A leading security camera technology company sent footage from inside a family apartment to a wrong user’s application. Swann Security Company blamed the data breach error for a factory that made the device. Last month, another consumer complained of the same incident. The customer reported that the version of the same application had received a video from a bar’s CCTV system. Swann security revealed that it was making efforts to recover the kit that was involved in the second incident. In the meantime, the security firm alerted the United Kingdom’s data privacy watchdog of the scenarios that had taken place.
The information commissioner’s office reported that Swann Communications that is based in Europe had made them aware of the two incidents that occurred and that they were committed to making further inquiries. The commissioner asked the public that if they had any issue about how their data was being handled, which they should never hesitate to inform them. They should take action and contact the commissioner immediately. The Swann security company is owned by a group known as Infinova. The firm is a US-based security camera expert that has offices all over the world. BBC media learned of the incidence on Saturday. This was after a staff member started to receive motion-triggered clips from an unknown family’s home. Louisa Lewis only received clip from her own security camera. She has been using the camera since last year December, and she has never received such strange clips before.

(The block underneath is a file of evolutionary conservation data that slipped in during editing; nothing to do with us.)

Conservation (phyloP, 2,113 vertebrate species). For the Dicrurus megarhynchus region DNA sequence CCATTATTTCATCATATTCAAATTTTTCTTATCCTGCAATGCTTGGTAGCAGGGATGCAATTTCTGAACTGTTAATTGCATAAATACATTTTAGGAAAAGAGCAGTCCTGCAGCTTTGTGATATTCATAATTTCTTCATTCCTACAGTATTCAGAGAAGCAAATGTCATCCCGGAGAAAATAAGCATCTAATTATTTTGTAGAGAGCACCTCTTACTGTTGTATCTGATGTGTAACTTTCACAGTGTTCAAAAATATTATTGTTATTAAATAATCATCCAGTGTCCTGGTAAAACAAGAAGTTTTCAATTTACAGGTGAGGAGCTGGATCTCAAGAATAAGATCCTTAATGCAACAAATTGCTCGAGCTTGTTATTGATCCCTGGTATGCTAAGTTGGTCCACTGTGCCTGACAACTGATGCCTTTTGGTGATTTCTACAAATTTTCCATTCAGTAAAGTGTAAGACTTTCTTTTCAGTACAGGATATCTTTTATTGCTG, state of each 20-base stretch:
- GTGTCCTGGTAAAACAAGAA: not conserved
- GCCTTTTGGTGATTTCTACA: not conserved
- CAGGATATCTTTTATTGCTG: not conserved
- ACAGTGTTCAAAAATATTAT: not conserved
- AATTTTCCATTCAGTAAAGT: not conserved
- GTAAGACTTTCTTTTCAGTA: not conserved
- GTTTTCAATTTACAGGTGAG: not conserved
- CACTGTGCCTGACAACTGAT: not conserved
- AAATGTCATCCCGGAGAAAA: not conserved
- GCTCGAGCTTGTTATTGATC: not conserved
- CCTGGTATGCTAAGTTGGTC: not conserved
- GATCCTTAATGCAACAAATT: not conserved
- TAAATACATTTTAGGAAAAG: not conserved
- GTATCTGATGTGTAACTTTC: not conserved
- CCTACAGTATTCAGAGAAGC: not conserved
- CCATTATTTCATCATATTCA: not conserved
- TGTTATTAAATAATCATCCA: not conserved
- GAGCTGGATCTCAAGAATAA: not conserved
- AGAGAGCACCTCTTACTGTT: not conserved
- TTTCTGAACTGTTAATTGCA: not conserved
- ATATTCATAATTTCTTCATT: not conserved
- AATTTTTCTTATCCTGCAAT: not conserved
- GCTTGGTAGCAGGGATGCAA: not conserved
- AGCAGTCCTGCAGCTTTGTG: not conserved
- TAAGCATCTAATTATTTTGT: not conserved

However, there was a coincidence development that occurred with Louisa’s Swann camera that had run out of power and required immediate recharging. Louisa reported that she was not in her house and that she had received several alerts from the camera. Louisa recalled how surprised she was when she received a video clip that was not that of her house. She revealed that she first ignored the clip as it might have been an error. Later on, she received other multiple alerts which triggered her mind that she should contact Swann and consult them about the issue.
The videos that had been sent to Louisa’s phone had automatically downloaded themselves. The clip featured a woman and a man who was passing close to the camera. There was also a child’s voice that could be heard in the background. The Swann customer representative alerted Louisa that nothing could be done till the weekend was over. After the matter was flagged to the organization’s PR agency on Monday, Louisa stopped receiving the alerts.